POCathon Recommendations

Dana in Colour, one of my favourite booktubers, is hosting a POC readathon from August 12th to August 19th. There are four challenges:

  1. Read each of the other challenges by 3 authors of different races/ethnicities
  2. A classic or work in translation by an author of colour
  3. Sci-fi or fantasy by an author of colour
  4. Poetry by an author of colour

A few years ago I realised how white my reading history was. The risk of a society like ours that is so entrenched in insiduous white supremecy is that facts like those can seem benign when they are in fact harmful. Having a homogenised reading history can be seen as ‘the norm’ and if you dig into why that is, you’ll understand a little more about how white supremecy works.

With that in mind (and before I even understood what I just said) I started actively seeking out writers of colour and queer writers etc. Taking away those imaginary borders around us/them in writing has opened me to some beautiful books and wonderful friends. As Chimamanda Ngozi Adichie said in her TED talk, there is a danger in a single story.

All that is to say I am participating in this readathon! I hope you will too.

Some tips:

  1. Get at least one audiobook in this mix to read while you’re running errands or travelling and yes, audiobooks count as reading.
  2. Pick shorter books if you’re a slower reader (or even if you’re not).
  3. Connect with others participating and show up for discussions.
  4. Go to your local library and ask for suggestions

It can be harder to find some genre pieces by people of colour even now, so here are some recommendations for the challenges. I haven’t read all of these, so it’s not a recommendation based on pure quality; it’s based on options you (and I) have to read.

A classic or work in translation by an author of colour

Things Fall Apart by Chinua Achebe

If you’re into postcolonial fiction, this is a classic. It’s a story spanning from a time before Europeans came crashing into Africa to when they are exerting influence on the culture and beliefs of those in a particular village. Achebe confronts the damage done to identity when cultural genocide begins and the impact it has on everyone involved.

Not an easy read but important books often aren’t.

American Indian Stories.jpgAmerican Indian Stories by Zitkala-Sa

Published in 1921, this documents legends and stories from the author’s people (Sioux) alongside the struggles and experiences of indigenous people of the time. The blurb notes that it is undated because so little has changed.

Indigenous people are often refused a voice so picking up a classic emphasises the intention to change that. If you enjoy this, I recommend looking into modern indigenous authors as there are some fantastic books that get little attention.

Ponciá Vicêncio by Conceição Evaristo

This is my pick for this category. Translated from the Portuguese and set in Brazil, this follows an Afro-Brazilian woman as she moves from the land of her enslaved ancestors to the city and how she understands the new setting through her old experiences. She has inherited a psychic gift from her grandfather which she uses to make sense of things.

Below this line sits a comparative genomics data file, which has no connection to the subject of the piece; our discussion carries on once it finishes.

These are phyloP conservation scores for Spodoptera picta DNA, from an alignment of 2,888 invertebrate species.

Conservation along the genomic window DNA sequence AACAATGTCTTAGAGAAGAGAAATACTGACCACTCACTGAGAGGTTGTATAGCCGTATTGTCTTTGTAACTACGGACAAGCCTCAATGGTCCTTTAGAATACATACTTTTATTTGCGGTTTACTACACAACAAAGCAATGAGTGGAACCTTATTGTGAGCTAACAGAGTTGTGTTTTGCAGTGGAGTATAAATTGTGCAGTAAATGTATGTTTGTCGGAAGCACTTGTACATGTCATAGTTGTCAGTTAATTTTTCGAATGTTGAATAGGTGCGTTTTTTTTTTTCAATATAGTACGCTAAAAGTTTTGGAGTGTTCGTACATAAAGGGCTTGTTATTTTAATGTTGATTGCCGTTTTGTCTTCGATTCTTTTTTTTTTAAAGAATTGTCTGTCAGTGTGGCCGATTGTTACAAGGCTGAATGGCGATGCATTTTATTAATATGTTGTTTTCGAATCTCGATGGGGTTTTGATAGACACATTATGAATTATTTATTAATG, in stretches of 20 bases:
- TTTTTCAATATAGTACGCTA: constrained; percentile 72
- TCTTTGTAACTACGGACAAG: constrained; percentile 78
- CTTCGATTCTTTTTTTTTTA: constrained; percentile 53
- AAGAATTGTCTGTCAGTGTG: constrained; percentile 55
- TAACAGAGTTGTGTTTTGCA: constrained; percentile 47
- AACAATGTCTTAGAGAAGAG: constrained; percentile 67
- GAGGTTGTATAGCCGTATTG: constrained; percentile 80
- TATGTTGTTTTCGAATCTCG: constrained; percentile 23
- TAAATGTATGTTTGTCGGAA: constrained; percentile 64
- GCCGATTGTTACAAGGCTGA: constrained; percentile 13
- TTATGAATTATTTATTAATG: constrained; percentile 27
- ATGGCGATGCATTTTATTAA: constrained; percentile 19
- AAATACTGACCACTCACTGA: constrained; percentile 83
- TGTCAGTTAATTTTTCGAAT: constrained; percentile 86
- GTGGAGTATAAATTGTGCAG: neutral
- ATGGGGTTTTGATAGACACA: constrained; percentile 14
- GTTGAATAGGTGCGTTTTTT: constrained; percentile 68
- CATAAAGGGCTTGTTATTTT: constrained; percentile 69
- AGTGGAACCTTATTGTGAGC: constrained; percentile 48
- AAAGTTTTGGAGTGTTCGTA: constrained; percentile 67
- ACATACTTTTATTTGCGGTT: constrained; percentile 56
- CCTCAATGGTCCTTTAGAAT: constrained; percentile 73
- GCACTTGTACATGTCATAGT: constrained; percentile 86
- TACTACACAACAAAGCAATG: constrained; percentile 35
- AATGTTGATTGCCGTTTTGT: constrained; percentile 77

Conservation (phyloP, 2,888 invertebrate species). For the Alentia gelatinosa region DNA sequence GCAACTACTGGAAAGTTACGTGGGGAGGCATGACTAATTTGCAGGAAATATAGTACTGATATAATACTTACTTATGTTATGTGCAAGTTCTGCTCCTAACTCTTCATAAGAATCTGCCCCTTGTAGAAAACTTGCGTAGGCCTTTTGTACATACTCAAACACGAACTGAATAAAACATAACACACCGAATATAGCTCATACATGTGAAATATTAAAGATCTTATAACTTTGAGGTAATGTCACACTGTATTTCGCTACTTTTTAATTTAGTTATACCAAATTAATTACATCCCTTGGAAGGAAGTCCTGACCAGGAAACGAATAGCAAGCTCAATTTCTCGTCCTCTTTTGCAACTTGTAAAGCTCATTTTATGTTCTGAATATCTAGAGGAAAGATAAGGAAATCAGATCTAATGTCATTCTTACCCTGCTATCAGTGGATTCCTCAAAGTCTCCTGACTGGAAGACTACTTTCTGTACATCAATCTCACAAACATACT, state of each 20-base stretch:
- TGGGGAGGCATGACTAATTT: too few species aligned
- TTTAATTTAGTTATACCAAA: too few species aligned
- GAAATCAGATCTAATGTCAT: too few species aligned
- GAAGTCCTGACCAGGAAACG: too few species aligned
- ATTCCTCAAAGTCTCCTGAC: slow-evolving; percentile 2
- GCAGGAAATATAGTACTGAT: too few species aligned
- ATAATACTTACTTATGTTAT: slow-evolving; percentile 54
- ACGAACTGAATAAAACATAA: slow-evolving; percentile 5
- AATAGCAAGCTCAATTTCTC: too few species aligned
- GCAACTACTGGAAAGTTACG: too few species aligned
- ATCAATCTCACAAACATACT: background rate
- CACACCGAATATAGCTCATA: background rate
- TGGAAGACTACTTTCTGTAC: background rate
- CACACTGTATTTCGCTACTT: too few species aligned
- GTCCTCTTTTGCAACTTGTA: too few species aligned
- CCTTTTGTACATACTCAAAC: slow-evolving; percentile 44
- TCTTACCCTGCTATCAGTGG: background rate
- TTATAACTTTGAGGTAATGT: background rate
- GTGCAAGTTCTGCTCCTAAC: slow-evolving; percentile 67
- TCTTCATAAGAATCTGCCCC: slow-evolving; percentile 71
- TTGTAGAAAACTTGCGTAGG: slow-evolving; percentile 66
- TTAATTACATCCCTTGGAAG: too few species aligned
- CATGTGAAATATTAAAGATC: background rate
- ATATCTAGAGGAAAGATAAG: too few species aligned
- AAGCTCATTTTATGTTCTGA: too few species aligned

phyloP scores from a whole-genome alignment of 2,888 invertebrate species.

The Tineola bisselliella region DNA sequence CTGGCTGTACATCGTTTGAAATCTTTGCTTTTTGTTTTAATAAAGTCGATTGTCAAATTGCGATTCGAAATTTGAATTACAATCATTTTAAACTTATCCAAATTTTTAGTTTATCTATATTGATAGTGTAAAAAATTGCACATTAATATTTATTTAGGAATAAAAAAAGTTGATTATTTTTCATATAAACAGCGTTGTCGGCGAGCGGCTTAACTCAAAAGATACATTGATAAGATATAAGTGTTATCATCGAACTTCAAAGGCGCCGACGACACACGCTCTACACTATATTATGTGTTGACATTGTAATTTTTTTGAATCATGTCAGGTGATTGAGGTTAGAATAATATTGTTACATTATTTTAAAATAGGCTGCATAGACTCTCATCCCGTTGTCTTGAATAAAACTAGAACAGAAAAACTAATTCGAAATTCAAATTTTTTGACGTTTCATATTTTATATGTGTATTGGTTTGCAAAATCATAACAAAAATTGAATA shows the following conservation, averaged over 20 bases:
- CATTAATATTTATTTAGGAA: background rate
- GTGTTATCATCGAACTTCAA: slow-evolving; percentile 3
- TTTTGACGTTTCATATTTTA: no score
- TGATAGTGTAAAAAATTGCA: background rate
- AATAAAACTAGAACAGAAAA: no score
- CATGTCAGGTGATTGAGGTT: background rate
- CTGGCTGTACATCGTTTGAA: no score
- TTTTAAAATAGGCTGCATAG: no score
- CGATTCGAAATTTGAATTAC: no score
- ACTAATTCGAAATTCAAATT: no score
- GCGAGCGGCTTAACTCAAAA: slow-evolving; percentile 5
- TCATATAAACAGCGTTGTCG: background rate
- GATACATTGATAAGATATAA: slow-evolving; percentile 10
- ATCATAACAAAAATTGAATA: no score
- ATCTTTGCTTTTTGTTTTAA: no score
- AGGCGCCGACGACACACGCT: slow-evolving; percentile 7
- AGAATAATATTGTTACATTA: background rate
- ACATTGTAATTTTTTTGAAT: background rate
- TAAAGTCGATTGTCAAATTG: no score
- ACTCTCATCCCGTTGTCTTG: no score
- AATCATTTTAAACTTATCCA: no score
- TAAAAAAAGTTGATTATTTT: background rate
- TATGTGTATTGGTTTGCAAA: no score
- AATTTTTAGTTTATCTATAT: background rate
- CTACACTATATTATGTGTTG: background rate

Sci-fi or fantasy by an author of colour

The Fifth Season by N. K. Jemisin

You may notice this is an oft-suggested book from us booknerds. Let me tell you, friends: it is for a reason. We explore a world where things have gone terribly wrong and once in a while a fifth “season” will hit where weather becomes erratic and dangerous, leaving people to survive as best they can until the environment settles. This time, though, it looks like the season is going to last a long, long time.

34381254.jpgAn Unkindness of Ghosts by Rivers Solomon

I love this book. I’ve recommended it more than once to people and I’m considering a re-read soon. In a world aboard a ship we follow Aster through her difficult life in the lower levels where people are basically slaves for the privileged upper levels. This isn’t an easy book to read but the characters are beautifully written and vivid with a story that somehow carries hope in it, tarnished as it is by the past.

Zahrah the Windseeker by Nnedi Okorafor

Maybe you’re familiar with Okorafor for her other books such as Binti or Akata Witch, but this has been my favourite of her books so far. It’s a quick read (albeit not as quick as Binti!) about a girl whose hair is made of vines that show her magic. The technology in th

is story is wound into the environment and it really dragged me in.

Poetry by an author of colour

Violet Energy Ingots by Hoa Nguyen


A loosely linked collection of poetry with humour, rhythm, and meaning. This book is surprisingly overlooked but full of excellent poems on such a wide variety of subjects there has to be something in there for you.

Not Here by Hieu Minh Nguyen

As a queer Vietnamese American man, Hieu Minh Nguyen portrays his experience in a brutal, memorable way through this collection of poetry only published this year. This is my pick for the challenge: I have had this book for a while on my kindle but have put it aside as I wasn’t in the mood for poetry. I’m excited to pick it up now.

If you have any suggestions for these categories, please share! Will you be participating?


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